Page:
152d Depot Brigade (United States)

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152d Depot Brigade
Active1917–1919
DisbandedMay 1919
Country United States
BranchUnited States Army
TypeDepot
RoleTraining and receiving
SizeBrigade
Garrison/HQCamp Upton, New York
EngagementsWorld War I

The 152d Depot Brigade was a training and receiving formation of the United States Army during World War I, and was successively commanded by Brigadier Generals George W. Read,[1] John E. Woodward,[2] George H. Estes,[3] George D. Moore,[4] Edward Sigerfoos,[5] and William J. Nicholson.[6]

History[edit]

Secretary of War Newton Baker authorized Major General Franklin Bell to organize the 152d Depot Brigade, an element of the 77th Division (National Army).[7] The brigade was later detached and placed directly under Camp Upton, New York, as an independent unit.[8] [9][10] The depot brigade filled two purposes: one was to train replacements for the American Expeditionary Forces (AEF); the other was to act as a receiving unit for men sent to camps by local draft boards.[11][12] Irving Berlin wrote the musical revue "Yip Yip Yaphank", including the song "Oh! How I Hate to Get Up in the Morning" while assigned to a unit of the 152d Depot Brigade at Camp Upton in 1918.[13]

Purpose[edit]

The role of depot brigades was to receive and organize recruits, provide them with uniforms, equipment and initial military training, and then send them to France to fight on the front lines. The depot brigades also received soldiers returning home at the end of the war and completed their out processing and discharges. Depot brigades were often organized, reorganized, and inactivated as requirements to receive and train troops rose and fell, and later ebbed and flowed during post-war demobilization.[14]

Depot brigades were organized into numbered battalions (1st Battalion, 2d Battalion, etc.), which in turn were organized into numbered companies.[15]

The major U.S. depot brigades organized for World War I, which remained active until after post-war demobilization included: 151st (Camp Devens); 152d (Camp Upton); 153d (Camp Dix); 154th (Camp Meade); 155th (Camp Lee); 156th (Camp Jackson); 157th (Camp Gordon); 158th (Camp Sherman); 159th (Camp Taylor); 160th (Camp Custer); 161st (Camp Grant); 162d (Camp Pike); 163d (Camp Dodge); 164th (Camp Funston); 165th (Camp Travis); 166th (Camp Lewis); and 167th (Camp McClellan).[16]

See also[edit]

Notes[edit]

  1. ^ Walter Hines Page, Arthur Wilson Page, The World's Work, Biography, George W. Read, Volume XXXVI, November 1918 to April 1919, page 90
  2. ^ C. David Gordon, Nashoba Publications Fort Devens Museum: Biographies of 74th Infantry Regiment Commanders, March 6, 2004
  3. ^ George Washington Cullum, Edward Singleton Holden, Biographical Register of the Officers and Graduates of the U.S. Military Academy, Volume VI-A, 1920, pages 703-704
  4. ^ Cullum, Holden, Biographical Register, page 564
  5. ^ Ohio State University Alumni Association, Ohio State University Monthly, Volumes 9-10, February 1918, page 8
  6. ^ "New Brigade Commanders". Washington Herald. Washington, DC. January 5, 1919. p. 7. (Subscription required (help)).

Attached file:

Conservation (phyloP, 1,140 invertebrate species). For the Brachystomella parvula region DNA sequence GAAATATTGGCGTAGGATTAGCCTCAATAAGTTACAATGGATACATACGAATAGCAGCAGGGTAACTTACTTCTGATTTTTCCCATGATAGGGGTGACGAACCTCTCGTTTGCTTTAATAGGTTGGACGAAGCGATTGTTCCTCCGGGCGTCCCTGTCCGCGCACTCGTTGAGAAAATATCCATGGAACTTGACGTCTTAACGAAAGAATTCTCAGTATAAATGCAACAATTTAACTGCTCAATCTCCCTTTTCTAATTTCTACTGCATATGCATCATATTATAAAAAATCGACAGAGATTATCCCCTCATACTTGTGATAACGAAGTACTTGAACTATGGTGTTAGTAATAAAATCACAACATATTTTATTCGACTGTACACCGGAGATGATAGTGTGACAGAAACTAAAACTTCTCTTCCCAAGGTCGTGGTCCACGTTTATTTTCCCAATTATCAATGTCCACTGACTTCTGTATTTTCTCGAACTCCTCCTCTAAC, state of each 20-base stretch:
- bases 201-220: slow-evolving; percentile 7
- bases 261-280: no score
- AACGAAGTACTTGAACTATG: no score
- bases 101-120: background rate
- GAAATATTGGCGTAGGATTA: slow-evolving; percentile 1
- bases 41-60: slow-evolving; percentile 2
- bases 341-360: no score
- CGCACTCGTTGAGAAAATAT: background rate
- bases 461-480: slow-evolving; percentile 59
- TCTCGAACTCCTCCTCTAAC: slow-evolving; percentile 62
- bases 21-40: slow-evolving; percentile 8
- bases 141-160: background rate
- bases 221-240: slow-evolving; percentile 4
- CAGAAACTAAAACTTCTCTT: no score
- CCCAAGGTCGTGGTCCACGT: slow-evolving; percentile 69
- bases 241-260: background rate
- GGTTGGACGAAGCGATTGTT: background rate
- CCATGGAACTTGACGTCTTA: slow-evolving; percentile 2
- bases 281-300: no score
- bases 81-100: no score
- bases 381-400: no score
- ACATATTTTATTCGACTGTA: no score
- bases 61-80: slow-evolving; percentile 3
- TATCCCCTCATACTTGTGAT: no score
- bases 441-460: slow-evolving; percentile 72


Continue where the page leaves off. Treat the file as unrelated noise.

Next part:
7. ^ Wilson, 1998, p. 60.
  8. ^ Organizations and Activities of the War Department, 1949, p. 1277.
  9. ^ Territorial Departments, Tactical Divisions Organized in 1918, and Posts, Camps, and Stations, 1949, pp. 843-45
  10. ^ Directory of Troops, 1949, p. 1277.
  11. ^ WD Cir 23, 1918, p. 7.
  12. ^ Wilson, 1998, p. 76n32.
  13. ^ Laurence Bergreen, As Thousands Cheer: The Life of Irving Berlin, 1996, page 150
  14. ^ U.S. Army Adjutant General, Training Circular No. 23, Training regulations for Depot Brigades, September 1918, Table of Contents
  15. ^ Brown & Sharpe Manufacturing Co., Memorial to the Employees of the Brown & Sharpe Mfg. Co. Who Served at Home and Abroad in the Great World War, 1920, pages 42, 47. Harold A. Chalford is listed as a member of 31st Company, 8th Battalion, 152d Depot Brigade. Ernest O. Sandstrom is named as a member of 9th Company, 3d Battalion, 152d Depot Brigade
  16. ^ "List of General Officers and Their Commands". Army and Navy Register. Washington, DC. December 1, 1917. p. 674.

References[edit]

  • Order of Battle of the United States Land Forces in the World War. Volume 3, Part 1: Center of Military History Publication No. 23-3—Zone of the Interior: Organizations and Activities of the War Department. Wash., DC: U.S. Dept. of the Army. 1988 [1st. pub. GPO:1949].
  • Order of Battle of the United States Land Forces in the World War. Volume 3, Part 2: Center of Military History Publication No. 23-4—Zone of the Interior: Territorial Departments, Tactical Divisions Organized in 1918, and Posts, Camps, and Stations. Wash., DC: U.S. Dept. of the Army. 1988 [1st. pub. GPO:1949].
  • Order of Battle of the United States Land Forces in the World War. Volume 3, Part 3: Center of Military History Publication No. 23-5—Directory of Troops. Wash., DC: U.S. Dept. of the Army. 1988 [1st. pub. GPO:1949].
  • Wilson, John B. (1998). Center of Military History Publication No. 60-14-1—Maneuver and Firepower: The Evolution of Divisions and Separate Brigades (Army Lineage Series ed.). Wash., DC: U.S. Dept. of the Army.
  • U.S. War Dept. War Plans Div. A.W.C. (1918). Trng. Circ. No. 23—Training Regulations for Depot Brigades (Report). U.S. War Dept. Document No. 859. Wash., DC: U.S. War Dept.